Visiting the vast display storeroom at Industriesalon Schöneweide is like entering a sculpture park: You are overwhelmed by the magnitude and strangeness of the objects. The display storeroom (‘Schaudepot’) with a mass of impressive exhibits tells the eventful and multilayered story of electrical engineering at Berlin-Treptow, of the first power plant producing alternating current here, of a cable plant and a transformer station – all of this in three various historical periods in German history. After the “Wende”, when Samsung shut down the place in 2009 and the collection of industrial artifacts from the 1980s was doomed for dumping, some courageous people succeeded in saving this incomparable industrial heritage and founded the Industriesalon Schöneweide as an industrial museum. The transfixed visitor from today’s transistor-based digital world may dwell and rummage at large here and, while doing so, discover the once so powerful kingdom of vacuum valves!
The (nearly) lost kingdom of vacuum tubes
Mostly, the vacuum tube has become obsolete in nowadays technology. Even if tubes are still used at microwave radio frequencies and special hi-fi audio systems sometimes, they have been replaced by an ultra-efficient transistor technology, without any evidence of a tube comeback – except for real audioheads who insist that tubes deliver better audio quality than transistors. So, during the last two decades vacuum tubes have become a cherished part of man’s industrial heritage. When looking at the schematic diagram of a vacuum valve, it’ll perhaps remind you of an illustration showing the interior of an Egyptian pyramid, complete with nicely coloured explanatory hieroglyphs, and in that way it reveals something of the complex process of developing and producing electron tubes on this industrial site.
Eavesdropping onto industrial history at Schöneweide
Of course, everyone knows his lessons on batteries, tubes, transistors and the like, hours which proceeded sluggishly from current to voltage, from anode to cathode, from positive to negative and vice versa, out of the black box and back into. You had to accept the given facts and there was no point in mulling things over – that was meant for the chosen few who would get a job in some future electrochemical laboratory.
Halting in front of a bulky eavesdropping machine, you learn that it had been developed and used in the days of the German Democratic Republic (GDR) for spying on the enemy territory of the Federal Republic of Germany – from the top of GDR mountain Brocken (1.141 m). You look at the weathered photocopy showing the espionage station on the highest peak of the Harz mountain ranges and, yes, some sparks of long forgotten lessons come to mind: A vacuum tube is a device used to amplify and rectify electronic signals. Sure, in those days they needed tubes to spy from mountain heights. Current passing through the filament, or cathode (-), heats it up so that it knocks off electrons which have a negative charge.Why, oh, why? These electrons are attracted to the plate, or anode(+). A grid of wires between the filament and the plate is negative, repels the electrons and thus controls the current to the plate. In this process it will be able to amplify the voltage given to it. Control and miraculous precision!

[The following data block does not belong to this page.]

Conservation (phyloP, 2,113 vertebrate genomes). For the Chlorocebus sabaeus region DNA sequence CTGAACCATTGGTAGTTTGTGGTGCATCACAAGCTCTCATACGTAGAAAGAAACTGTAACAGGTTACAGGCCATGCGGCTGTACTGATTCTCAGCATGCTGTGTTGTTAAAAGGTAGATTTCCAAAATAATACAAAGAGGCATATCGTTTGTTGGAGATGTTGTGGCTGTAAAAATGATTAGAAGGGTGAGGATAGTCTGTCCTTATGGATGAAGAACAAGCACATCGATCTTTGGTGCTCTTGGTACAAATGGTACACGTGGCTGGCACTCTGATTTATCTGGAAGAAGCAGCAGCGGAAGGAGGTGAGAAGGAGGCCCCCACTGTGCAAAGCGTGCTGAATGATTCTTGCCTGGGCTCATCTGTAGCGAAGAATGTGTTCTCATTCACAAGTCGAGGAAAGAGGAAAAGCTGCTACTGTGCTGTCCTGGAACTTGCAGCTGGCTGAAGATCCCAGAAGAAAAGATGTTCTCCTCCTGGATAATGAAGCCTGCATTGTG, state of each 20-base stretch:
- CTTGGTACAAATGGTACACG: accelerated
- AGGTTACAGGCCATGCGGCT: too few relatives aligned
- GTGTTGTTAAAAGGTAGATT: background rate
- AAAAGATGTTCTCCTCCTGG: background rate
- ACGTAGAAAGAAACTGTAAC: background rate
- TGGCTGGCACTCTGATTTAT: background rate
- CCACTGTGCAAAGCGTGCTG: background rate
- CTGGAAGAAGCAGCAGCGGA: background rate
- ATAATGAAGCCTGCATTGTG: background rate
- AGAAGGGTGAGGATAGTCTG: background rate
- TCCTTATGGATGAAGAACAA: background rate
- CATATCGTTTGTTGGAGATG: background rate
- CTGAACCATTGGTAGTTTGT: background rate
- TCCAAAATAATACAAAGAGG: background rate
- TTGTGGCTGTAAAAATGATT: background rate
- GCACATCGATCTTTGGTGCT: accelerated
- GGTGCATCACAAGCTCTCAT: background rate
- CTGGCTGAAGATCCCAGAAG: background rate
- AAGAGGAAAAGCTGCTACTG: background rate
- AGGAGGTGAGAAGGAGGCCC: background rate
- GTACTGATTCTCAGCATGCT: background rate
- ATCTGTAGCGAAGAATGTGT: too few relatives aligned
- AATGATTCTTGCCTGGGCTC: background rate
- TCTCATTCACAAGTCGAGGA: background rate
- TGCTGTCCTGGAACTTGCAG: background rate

I take two steps back in the narrow corridor, which has led me to this amazing object, to take in the grandeur of the bulky spying machine. It speaks of a bold engineering spirit – ill-fitting to snoop on other people’s affairs but rather suitable to reach out across borders and exchange ideas on new technologies (like transistors, for example). A kind of “light bulb” moment makes me shake off the repelling spy v. spy stories, may they rest in silence. Instead, I can detect some of the former engineer’s mind in the exhibition and curiously turn to the rows of varied vacuum tubes: Here, the industrial, social and political heritage of a past era has become tangible and alive in a very human way!
Local identity and collective memories
Industrial spaces witness the profound impact of technical activities on people’s socio-economic history and presence. The uniqueness of the heritage left over to future generations reveals a lot about the local process of industrial change. Somehow, each site carries the value of a specific local memory. It’s present not only in the industrial space and environmental background, but just the same in contents, mechanical or technical equipment, in the industrial landscape, its architecture and literature. The everyday lives of different groups of people are ‘recorded’ in the industrial heritage and since everyday life is necessarily attached to a certain place, a kind of local identity clings to the site, even if decades have passed. Some exhibits in the ‘working’ museum Industriesalon Schöneweide, the historical centre of a once large-scale, most modern electronics industry on the outskirts of Berlin, very strongly convey such collective memories and a feeling of local identity.
A Microwave Brontosaurus
Developed in the mid-sixties, this GDR (1) microwave oven was produced towards the end of the sixties. It turned out to be the only GDR prototype – just 140 microwaves ever left the production halls. They were used in restaurants and canteen kitchens.
(1) GDR-German Democratic Republic
Using electron tubes in a microwave oven
The microwave oven was manufactured in a state-owned GDR enterprise, VEB Elektrowärme Sörnewitz. The bulky, head-high oven consists of a cooking cabinet and a large chamber for power supply. The electron tubes were produced at VEB Fernsehelektronik, a factory for television electronics.
Those were high-voltage rectifier tubes and magnetrons, initially being “by- products” of a GDR developing program for radar technology. The heat required is generated by the transformation of magnetic field energy into thermal energy within the food product to be heated or cooked.
Besucherzentrum Industriesalon Schöneweide e.V.,Reinbeckstr.9, 12459 Berlin
Industrial heritage – understanding loss and digging into future!